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Making Sense of Competing Narratives on Debt and Climate Change

By Tim Hirschel-Burns

If you are a casual observer trying to keep up with the news on sovereign debt right now, you have every right to be confused by last month’s stories.

According to Bloomberg, whose recent headline announced “Africa’s Eurobond Comeback Ends Debt-Distress Saga,” the debt crisis is over. But according to a recent interview with Barbados Prime Minister Mia Mottley, who has spearheaded the influential Bridgetown Initiative to help developing countries address climate change, it is time for a level of ambition similar to perhaps the most significant debt relief initiative in history, the Heavily Indebted Poor Countries (HIPC) Initiative.

Meanwhile, the World Bank’s Deputy Chief Economist took a mixed tack in The Guardian, calling debt a “silent crisis” but pushing back against Mottley-like calls for a “grand scheme” to address debt. He also managed to throw another narrative into the mix: that the delays in debt relief efforts are in large part down to China.

A major reason for the seemingly conflicting narratives on debt is that actors are holding the current debt situation against different benchmarks. If your benchmark is whether countries are literally on the verge of defaulting on their debts, it is true that emerging markets and developing economies (EMDEs) are on a slightly upward trajectory. But if your benchmark is that EMDEs need to invest in an economic transformation on a virtually unprecedented scale and speed if the world is to have any hope of meeting its climate goals, debt should get the sirens whirring and the alarm bells flashing.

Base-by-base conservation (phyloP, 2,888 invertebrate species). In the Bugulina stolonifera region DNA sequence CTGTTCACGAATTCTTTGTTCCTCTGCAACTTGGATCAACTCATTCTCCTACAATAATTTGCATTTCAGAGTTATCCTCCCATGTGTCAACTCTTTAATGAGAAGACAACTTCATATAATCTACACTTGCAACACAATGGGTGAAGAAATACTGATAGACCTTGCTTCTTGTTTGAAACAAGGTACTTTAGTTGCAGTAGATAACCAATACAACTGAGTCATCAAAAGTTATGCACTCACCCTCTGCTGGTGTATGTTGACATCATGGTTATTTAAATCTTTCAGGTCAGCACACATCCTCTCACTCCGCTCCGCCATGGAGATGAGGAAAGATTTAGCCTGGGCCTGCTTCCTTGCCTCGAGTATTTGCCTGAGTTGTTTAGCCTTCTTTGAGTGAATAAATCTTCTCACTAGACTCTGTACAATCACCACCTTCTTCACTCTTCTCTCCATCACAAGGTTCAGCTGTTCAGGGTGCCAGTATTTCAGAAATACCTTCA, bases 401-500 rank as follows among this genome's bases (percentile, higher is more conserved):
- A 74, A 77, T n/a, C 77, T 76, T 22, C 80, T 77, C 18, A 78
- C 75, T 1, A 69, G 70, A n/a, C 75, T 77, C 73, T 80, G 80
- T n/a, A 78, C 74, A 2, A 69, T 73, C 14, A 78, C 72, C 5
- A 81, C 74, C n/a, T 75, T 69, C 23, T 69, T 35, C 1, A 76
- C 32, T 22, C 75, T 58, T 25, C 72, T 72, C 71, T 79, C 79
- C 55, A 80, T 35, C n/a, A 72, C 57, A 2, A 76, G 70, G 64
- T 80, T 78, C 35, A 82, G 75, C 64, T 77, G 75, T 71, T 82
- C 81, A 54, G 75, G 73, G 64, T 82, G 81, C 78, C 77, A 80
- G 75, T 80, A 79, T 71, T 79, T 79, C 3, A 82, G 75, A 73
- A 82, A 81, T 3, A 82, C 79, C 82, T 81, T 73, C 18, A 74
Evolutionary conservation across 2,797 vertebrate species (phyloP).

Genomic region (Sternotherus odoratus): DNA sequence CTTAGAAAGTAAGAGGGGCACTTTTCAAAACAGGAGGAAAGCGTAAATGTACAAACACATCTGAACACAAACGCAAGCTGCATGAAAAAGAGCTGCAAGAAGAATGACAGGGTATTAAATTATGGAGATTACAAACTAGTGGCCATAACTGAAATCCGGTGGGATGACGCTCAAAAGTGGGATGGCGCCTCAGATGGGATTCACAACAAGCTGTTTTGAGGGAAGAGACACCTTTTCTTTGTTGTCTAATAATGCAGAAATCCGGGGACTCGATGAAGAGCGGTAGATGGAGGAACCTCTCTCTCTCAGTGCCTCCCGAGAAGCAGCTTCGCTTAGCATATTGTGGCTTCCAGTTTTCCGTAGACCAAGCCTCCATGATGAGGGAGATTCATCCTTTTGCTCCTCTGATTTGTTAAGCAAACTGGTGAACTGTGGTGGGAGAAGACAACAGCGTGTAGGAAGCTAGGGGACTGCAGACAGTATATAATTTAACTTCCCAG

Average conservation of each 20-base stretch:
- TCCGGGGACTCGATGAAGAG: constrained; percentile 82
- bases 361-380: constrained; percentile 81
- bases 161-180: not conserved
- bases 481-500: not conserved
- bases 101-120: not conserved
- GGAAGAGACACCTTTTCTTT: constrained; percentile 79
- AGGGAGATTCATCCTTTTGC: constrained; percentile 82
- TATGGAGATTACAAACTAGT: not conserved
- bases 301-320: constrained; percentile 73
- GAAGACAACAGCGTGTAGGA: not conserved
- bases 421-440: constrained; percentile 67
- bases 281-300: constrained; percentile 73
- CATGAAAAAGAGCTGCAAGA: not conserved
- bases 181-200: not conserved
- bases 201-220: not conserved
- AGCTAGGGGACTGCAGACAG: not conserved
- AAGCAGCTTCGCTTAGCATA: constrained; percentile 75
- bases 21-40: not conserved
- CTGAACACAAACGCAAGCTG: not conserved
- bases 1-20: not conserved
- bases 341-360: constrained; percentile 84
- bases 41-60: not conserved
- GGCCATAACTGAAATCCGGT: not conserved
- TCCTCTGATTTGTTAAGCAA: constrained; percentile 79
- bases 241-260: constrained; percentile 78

Take Kenya as an example. Kenya was one of the African countries able to return to international capital markets this month, and the new bond it issued will help pay off a $2 billion payment on an existing bond due in June. So, if your benchmark is avoiding immediate default, crisis averted.

But where does this leave Kenya’s prospects of investing in solar panels, drought-resistant seeds, and infrastructure that can withstand higher temperatures? Kenya already spends over half its revenues on debt service, and it will have to pay an eye-popping 10.375 percent interest rate on its new bond, far higher than its projected growth rate for the coming years. As a result, this bond will eat further into the share of revenue that can be spent on climate investments, as well as likely provoking more severe debt challenges in the future.

Kenya is not alone in facing a mix of debt and high capital costs that impede climate action. A recent report from the Boston University Global Development Policy Center found that, of 108 EMDEs studied, 62 are in or at risk of debt distress. Another 33 countries face capital constraints, either due to sovereign bond ratings below “investment grade” or by facing borrowing costs above projected growth rates. Only 13 of the 108 EMDEs studied have relative capital market access.

While China was not included in the study, the scale of its climate investments stands in stark contrast to the vast majority of developing countries. China accounts for two-thirds of all the clean energy investments in EMDEs. In 2022 alone, China installed new solar photovoltaics (PV) capacity that is ten times that of Africa’s existing solar capacity. One important reason for the divergence in clean energy investments between China and other EMDEs is that China faces far lower capital costs. For example, China’s 10-year government bonds come with a yield of just 2.406 percent, while the African countries that issued bonds this month all did so at upwards of 8 percent.